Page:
Shares in Tesla have hit a record high, after investment bank Morgan Stanley more than doubled its projected price for the stock. The move suggests that the electric carmaker could be set to disrupt the auto and energy industries.
Shares advanced by 13.9% to $248 (£148) by the close of trading in New York on Tuesday, after Morgan Stanley projected a 12-month price target of $320 (£191). The company’s market valuation is now $30.4 billion (£18.2), more than half that of General Motors’ or Ford’s – America’s biggest automakers.
The latest boost to America’s youngest publicly traded automaker’s meteoric rise – just a year ago its shares closed at $38.45 (£23.09) – followed the announcement from founder and CEO Elon Musk that the company is going to construct its own lithium ion battery “gigafactory”.
The new factory will allow the company to lower costs by consolidating the supply chain. It will also solve its main bottleneck issue – the shortage of battery cells – as production and sales increase.
In a letter to shareholders, Tesla said, “With this facility, we fell highly confident of being able to create a compelling and affordable electric car in approximately three years.”
In light of these plans, Morgan Stanley analyst Adam Jonas said the firm no longer sees Tesla as just a niche premium auto manufacturer.
“Tesla’s quest to disrupt a trillion dollar car industry offers an adjacent opportunity to disrupt a trillion dollar electric utility industry. If it can be a leader in commercialising battery packs, investors may never look at Tesla the same way again,” he wrote.
‘‘If Tesla can become the world’s low-cost producer in energy storage, we see significant optionality for Tesla to disrupt adjacent industries.”
Jonas added that the proposed scale of Tesla’s battery production – the plant is predicted to be able to make more than 1 billion cells a year – has the potential to disrupt the US energy storage business and the national electrical grid.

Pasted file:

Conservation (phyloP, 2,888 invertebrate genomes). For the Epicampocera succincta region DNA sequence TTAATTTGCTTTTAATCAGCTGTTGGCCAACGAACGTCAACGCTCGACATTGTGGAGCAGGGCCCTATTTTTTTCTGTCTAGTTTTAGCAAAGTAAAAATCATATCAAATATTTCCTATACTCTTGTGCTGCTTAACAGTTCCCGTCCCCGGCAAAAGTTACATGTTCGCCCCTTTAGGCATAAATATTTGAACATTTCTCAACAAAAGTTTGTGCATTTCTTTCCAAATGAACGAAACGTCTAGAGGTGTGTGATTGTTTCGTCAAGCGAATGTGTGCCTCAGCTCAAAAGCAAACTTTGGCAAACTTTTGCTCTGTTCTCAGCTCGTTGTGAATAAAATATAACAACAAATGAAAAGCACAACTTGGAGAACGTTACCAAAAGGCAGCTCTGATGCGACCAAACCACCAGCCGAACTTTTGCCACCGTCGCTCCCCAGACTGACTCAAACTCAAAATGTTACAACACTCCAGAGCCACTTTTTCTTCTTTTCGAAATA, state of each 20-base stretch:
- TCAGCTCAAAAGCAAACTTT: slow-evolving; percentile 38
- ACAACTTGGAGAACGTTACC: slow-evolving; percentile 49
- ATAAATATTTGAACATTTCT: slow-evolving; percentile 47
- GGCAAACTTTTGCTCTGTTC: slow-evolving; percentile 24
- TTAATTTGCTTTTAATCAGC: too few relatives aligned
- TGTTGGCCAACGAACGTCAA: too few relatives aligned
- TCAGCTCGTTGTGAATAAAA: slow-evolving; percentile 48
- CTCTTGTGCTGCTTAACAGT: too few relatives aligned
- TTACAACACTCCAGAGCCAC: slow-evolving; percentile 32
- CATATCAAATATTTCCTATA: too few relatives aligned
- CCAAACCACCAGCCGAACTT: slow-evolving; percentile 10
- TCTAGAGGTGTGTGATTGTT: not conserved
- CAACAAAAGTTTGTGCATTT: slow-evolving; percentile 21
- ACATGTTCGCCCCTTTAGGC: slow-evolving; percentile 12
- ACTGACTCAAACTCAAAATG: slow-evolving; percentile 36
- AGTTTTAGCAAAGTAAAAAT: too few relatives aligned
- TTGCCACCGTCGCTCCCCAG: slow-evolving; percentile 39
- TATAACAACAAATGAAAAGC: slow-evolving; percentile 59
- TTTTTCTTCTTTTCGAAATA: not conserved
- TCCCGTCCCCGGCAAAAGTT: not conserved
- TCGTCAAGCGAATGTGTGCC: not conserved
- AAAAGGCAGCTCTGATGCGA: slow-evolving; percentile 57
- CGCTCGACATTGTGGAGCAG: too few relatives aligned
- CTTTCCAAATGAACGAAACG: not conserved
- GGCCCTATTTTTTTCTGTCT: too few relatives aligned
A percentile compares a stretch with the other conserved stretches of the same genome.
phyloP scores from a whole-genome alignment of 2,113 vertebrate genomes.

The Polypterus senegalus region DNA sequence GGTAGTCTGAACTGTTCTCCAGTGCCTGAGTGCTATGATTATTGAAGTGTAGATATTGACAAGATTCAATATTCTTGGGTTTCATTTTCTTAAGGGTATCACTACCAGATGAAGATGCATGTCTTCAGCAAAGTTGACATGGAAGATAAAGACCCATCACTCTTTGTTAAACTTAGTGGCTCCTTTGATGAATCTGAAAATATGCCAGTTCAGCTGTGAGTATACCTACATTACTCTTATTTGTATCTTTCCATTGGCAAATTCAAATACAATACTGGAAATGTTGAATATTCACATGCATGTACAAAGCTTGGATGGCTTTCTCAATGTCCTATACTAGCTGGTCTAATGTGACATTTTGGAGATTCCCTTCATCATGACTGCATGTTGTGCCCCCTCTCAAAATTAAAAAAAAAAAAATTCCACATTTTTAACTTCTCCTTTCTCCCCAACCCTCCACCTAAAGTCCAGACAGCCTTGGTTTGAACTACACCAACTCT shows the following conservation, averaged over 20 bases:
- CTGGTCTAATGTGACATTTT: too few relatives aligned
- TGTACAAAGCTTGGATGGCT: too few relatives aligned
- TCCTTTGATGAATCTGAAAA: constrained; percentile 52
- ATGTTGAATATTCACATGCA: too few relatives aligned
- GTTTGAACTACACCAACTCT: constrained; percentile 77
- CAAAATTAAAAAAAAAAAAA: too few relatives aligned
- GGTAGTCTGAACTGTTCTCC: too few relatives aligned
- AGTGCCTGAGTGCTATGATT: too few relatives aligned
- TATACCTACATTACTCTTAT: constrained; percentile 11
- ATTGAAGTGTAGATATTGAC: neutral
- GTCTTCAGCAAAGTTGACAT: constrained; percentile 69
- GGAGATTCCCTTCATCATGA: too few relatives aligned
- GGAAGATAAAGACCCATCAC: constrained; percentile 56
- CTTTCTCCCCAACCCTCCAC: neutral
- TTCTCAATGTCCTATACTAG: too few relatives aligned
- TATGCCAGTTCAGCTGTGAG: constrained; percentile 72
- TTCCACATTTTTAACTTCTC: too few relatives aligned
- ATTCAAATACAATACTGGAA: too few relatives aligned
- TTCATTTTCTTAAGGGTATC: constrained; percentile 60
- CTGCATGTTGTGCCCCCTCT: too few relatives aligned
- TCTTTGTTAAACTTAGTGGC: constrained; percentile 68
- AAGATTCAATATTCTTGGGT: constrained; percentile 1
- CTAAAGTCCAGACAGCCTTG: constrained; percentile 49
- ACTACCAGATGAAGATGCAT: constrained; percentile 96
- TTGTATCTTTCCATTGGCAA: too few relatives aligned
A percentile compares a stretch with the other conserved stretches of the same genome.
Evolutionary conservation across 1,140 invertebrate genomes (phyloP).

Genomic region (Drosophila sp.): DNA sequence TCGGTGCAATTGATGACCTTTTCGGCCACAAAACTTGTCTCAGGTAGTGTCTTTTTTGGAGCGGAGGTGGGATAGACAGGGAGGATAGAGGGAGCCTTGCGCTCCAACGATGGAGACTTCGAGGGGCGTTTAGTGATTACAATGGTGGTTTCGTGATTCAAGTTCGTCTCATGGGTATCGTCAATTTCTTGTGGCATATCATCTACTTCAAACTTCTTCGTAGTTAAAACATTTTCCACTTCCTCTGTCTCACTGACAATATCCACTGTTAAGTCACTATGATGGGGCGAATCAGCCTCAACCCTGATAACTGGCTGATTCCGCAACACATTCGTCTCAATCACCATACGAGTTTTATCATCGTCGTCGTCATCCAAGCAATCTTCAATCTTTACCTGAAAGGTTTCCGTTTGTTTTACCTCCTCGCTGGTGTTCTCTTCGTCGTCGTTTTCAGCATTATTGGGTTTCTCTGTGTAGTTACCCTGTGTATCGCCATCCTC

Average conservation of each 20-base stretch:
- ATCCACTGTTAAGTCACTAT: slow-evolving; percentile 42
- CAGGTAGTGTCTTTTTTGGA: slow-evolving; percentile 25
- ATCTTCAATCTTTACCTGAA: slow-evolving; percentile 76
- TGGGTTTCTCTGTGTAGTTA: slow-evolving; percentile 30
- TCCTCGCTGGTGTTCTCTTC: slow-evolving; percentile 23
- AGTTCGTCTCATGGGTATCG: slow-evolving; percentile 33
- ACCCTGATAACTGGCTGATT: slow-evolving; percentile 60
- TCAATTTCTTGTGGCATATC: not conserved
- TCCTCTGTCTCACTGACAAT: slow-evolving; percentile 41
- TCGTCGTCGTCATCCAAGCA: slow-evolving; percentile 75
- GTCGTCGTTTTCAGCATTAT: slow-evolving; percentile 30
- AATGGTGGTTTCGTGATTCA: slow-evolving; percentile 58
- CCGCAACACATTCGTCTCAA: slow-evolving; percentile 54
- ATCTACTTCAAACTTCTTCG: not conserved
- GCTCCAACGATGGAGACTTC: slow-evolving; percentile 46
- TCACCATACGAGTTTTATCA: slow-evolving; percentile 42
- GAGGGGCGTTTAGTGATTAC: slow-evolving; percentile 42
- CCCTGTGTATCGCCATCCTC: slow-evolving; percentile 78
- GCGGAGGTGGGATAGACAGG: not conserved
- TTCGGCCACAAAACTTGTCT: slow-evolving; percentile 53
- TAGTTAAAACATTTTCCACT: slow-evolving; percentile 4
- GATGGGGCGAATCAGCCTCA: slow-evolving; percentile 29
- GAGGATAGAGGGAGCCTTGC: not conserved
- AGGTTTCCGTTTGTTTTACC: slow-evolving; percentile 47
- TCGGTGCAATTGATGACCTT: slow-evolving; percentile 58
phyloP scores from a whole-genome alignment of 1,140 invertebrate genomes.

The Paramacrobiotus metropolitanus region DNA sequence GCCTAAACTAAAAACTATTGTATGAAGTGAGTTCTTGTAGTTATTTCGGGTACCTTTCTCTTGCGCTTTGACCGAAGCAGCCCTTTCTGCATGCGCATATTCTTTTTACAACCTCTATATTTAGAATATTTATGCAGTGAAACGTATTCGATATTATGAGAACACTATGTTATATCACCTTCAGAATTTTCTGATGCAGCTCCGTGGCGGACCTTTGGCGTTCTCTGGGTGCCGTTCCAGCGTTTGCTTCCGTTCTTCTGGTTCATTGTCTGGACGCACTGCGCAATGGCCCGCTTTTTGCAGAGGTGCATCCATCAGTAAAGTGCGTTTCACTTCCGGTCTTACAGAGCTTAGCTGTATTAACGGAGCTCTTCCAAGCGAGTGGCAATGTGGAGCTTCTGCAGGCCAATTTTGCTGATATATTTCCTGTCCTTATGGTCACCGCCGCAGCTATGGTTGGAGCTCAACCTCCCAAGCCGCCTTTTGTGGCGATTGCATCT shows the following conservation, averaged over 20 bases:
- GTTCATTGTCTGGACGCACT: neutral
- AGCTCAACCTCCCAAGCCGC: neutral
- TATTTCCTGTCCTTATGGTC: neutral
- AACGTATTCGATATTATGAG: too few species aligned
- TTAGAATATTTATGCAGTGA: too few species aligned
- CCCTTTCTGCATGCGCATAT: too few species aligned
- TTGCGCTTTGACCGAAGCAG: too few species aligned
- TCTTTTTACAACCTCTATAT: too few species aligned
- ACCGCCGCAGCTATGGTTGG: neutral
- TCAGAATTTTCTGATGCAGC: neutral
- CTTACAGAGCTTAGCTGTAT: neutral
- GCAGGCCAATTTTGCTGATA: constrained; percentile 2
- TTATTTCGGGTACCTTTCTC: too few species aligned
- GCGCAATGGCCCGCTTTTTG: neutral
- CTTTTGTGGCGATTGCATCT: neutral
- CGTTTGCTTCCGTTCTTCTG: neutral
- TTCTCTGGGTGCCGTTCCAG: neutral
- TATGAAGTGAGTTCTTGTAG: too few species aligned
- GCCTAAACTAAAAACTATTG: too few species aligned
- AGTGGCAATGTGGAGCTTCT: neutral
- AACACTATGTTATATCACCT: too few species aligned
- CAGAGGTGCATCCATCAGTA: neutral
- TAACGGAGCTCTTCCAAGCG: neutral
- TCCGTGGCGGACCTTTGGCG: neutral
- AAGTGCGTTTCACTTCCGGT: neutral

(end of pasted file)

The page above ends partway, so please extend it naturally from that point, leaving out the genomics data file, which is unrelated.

He also argued that Tesla’s success in the auto sector will gather momentum, forecasting that the company will reach 1m vehicle sales by 2027.
Tesla currently produces only one vehicle – the Model S sedan – of which it expects to sell 35,000 this year. However, the company’s success comes at a time when many analysts are seeing evidence of a trend of electrification in transport, as sustainability becomes a more prominent concern for manufacturers and investors.
Speaking to Blue & Green Tomorrow earlier this month, Hyewon Kong, a senior analyst at leading sustainable investor WHEB, observed, “For the first time, every single one of the major auto manufacturers displayed at least one hybrid or electric model at the recent auto shows and there are new electric models arriving almost every month.”
Though WHEB does not invest in Tesla, its flagship WHEB Sustainability fund does hold stocks in a number of companies leading the way in sustainable transport.
Kong said that one company WHEB does invest in – the material technology group Umicore, which provides key components for electric vehicle (EV) batteries – is also seeing growth.
Earlier this month, IHS Automotive said that worldwide production of electric vehicles (EVs) is set to increase by 67% in 2014. In January, electric car sales in France grew by 77%, and some EV models are now outselling conventional cars in Norway.
In the UK, sales of hybrids and EVs rose at an above average rate last year and deputy prime minister Nick Clegg recently unveiled £9.3m worth of funding for electric vehicle charging infrastructure.